Wedding gift giving isn’t like showing up to a birthday party — there are proper etiquette guidelines you should follow when it comes to buying gifts for newlyweds.
If you’re unsure of what the protocol is, there’s no need to worry, just keep these golden rules in mind and you’ll be a gift giving expert.
Buy the gift off of their registry
Most couples today usually make some kind of registry, so guests know exactly what to get the couple. If you’re not used to the idea of getting a gift that’s picked out by the receiver(s) ahead of time, it’s totally understandable. Think of it this way: you’re helping them start their life together, and these are items that will help them do that. We highly encourage you to stick to the registry. The newlyweds are expecting to get these gifts, so if you purchase something totally different, that’s one less thing off their registry that they’ll receive. If you want to get them something more personal as well, that’s totally fine, but make sure your main gift is from that list.
PS—you should get it from the store where they’re registered. If you see a gift on the list and you buy it for a lower price somewhere else, they’ll likely end up with two of the same thing unless you mark it as “purchased” on the original list. It makes everyone’s life easier if you just stick to the registry.
If the couple uses an alternative registry, get your gift from that
Gift registries are pretty common among couples today. Think big department stores with lots of kitchen supplies and home goods. This is what comes to mind for most people when they hear the word registry, but there are a few other types, and 27% of couples opt for those instead. Honeymoon registries, for example, are a way for guests to donate money to the first trip they’ll take as spouses. Cash registries are a way for guests to give the couple money online versus bringing an envelope with a cash or check inside to the reception. Experience registries are another common option, which allow people to register for cooking classes, sporting events, concerts, and other activities.
Don’t bring the gift with you to the wedding (unless it’s a check)
This may seem like a pretty weird rule if you don’t regularly attend weddings, but it’s an important one. It may feel unnatural to show up to such an important celebration empty-handed, but we promise it’s the norm. Registries have the couple’s address on file so when you buy the gift online, it ships right to their house. Couples actually prefer that rather than you showing up with an oversized present to the reception. This way, the gift is stored at their home, and they don’t have to deal with it after the reception. If you plan on giving a cash gift, stick it in an envelope. There will likely be a designated spot for cards at the reception.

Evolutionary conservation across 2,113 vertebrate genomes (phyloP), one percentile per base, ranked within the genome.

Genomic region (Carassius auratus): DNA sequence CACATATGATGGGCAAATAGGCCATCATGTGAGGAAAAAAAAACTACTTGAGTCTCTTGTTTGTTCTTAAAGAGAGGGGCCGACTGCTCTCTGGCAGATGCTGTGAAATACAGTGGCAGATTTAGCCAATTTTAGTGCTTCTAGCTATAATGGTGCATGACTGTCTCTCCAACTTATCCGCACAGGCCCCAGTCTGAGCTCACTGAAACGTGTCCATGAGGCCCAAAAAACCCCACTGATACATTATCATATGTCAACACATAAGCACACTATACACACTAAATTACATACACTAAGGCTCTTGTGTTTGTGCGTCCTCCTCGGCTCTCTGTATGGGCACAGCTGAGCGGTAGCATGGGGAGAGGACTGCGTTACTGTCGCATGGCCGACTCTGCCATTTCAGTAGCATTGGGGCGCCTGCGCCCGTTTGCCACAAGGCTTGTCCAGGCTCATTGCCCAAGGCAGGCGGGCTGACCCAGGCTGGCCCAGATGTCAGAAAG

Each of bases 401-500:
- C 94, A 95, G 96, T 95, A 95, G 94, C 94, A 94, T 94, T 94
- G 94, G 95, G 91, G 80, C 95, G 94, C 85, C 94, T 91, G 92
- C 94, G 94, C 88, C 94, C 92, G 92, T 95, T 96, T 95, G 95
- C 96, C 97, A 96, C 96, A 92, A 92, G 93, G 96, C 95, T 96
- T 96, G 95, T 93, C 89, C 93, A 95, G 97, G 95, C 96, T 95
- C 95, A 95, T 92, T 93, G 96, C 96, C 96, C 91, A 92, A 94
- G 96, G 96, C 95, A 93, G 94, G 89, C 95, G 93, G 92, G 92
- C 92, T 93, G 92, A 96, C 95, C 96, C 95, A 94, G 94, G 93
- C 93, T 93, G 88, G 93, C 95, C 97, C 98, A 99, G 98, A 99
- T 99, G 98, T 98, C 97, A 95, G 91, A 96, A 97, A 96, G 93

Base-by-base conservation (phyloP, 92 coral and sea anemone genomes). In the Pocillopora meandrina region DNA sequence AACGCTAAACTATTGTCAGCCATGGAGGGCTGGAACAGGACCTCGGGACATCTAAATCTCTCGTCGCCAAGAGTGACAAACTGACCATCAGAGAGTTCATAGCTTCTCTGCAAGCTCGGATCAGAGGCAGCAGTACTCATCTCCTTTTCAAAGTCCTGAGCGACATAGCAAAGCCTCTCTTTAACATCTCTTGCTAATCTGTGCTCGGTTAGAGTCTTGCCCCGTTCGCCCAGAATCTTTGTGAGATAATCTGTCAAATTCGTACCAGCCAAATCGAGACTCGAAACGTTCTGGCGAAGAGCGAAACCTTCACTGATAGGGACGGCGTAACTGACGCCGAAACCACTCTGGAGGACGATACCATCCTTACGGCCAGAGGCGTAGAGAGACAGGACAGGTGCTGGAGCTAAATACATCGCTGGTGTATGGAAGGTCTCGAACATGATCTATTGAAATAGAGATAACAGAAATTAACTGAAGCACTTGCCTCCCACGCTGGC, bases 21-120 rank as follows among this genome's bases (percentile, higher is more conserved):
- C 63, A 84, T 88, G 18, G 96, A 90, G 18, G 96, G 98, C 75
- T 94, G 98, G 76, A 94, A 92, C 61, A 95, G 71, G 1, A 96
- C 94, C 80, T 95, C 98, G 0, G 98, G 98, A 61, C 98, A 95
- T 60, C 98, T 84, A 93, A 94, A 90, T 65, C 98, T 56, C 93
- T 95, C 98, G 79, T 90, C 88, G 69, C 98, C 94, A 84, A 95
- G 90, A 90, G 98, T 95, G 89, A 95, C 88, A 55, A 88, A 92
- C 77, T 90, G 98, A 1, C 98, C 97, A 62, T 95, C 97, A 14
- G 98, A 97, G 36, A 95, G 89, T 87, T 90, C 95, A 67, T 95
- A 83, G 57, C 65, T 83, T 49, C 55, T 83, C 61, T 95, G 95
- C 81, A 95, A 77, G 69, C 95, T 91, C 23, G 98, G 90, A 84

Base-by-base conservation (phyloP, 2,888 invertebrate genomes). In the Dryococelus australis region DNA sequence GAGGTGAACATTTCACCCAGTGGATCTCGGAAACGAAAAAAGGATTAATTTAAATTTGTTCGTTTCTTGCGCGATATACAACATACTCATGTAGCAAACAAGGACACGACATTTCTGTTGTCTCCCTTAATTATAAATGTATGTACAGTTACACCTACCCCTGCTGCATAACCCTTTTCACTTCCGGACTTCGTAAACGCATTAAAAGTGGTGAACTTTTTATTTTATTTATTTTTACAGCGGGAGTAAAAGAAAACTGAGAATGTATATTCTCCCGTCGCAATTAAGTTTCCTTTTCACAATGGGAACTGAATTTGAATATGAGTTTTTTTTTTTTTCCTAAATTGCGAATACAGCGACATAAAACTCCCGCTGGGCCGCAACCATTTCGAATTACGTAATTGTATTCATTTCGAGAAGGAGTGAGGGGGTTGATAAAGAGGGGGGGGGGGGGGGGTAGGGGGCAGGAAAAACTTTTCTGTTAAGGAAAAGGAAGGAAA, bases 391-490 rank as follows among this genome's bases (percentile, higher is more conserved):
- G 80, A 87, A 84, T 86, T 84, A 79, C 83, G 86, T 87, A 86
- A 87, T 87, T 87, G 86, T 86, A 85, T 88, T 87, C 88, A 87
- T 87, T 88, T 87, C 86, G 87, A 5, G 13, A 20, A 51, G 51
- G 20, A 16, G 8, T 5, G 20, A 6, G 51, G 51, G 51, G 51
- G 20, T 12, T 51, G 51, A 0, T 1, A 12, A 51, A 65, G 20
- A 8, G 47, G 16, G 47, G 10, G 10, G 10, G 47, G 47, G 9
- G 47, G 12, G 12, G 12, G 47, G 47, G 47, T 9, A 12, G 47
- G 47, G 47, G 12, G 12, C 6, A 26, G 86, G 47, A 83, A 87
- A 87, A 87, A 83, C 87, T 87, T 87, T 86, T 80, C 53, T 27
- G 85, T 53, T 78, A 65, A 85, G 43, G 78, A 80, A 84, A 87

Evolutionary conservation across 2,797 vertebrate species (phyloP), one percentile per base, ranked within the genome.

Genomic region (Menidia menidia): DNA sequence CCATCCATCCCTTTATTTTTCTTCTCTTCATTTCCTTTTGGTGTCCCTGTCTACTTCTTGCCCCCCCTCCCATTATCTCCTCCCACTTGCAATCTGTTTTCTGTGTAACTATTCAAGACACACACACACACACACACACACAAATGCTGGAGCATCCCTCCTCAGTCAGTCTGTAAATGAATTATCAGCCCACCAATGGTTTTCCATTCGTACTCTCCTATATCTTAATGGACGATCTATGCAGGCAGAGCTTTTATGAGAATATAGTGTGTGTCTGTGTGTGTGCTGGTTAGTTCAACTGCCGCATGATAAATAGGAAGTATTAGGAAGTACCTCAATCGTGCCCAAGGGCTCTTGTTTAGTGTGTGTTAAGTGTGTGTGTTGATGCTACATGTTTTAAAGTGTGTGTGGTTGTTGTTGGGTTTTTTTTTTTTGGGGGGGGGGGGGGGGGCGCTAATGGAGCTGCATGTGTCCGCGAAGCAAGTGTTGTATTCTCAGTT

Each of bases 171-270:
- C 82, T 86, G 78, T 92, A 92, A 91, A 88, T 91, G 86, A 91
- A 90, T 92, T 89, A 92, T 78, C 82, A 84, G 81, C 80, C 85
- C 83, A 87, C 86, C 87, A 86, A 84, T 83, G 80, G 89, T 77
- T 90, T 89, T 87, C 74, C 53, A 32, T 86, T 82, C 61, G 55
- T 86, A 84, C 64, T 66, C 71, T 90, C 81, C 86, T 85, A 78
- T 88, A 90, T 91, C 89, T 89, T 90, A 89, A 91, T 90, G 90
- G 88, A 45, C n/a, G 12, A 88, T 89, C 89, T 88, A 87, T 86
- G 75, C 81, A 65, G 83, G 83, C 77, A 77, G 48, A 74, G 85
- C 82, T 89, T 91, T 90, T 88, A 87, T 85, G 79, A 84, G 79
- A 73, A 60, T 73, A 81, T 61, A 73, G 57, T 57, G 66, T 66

It’s totally acceptable to give a group gift
If you want to team up with other guests and go in on a gift together, that’s totally fine. The more people that pitch in, the more expensive the gift should be. This is a great way to get the couple one of the higher-priced items on their registry.
Your relationship with the couple should dictate how much you spend
The average guest spends $181 on a wedding gift, but that’s just an average. If you’re a co-worker or distant relative, you’ll probably be in the spending range of $75 -$100. Whereas if you’re a close friend or relative, you might get something closer to the price listed above. The bottom line is, the closer you are to the couple getting married, the more money you should plan to spend on a gift.
If you’re invited to the wedding shower, you need to bring a gift
Registries are also the norm for bridal and wedding showers, so be prepared to bring a present to that as well. Plan to spend around $50 for that gift. This is most likely the same registry the couple is using for their wedding, so save the more expensive items for the big day.
If you can’t attend the wedding, you should still send a gift
It’s proper gift etiquette to send a gift even if you can’t attend the wedding. It’s a nice way of saying, “thanks for inviting me”.
If you’re in the wedding party, you still need to get a gift
Yes, you’ve spent a lot on attire, travel, hotel, and other events, but you’re still required to get the couple a gift. No exceptions.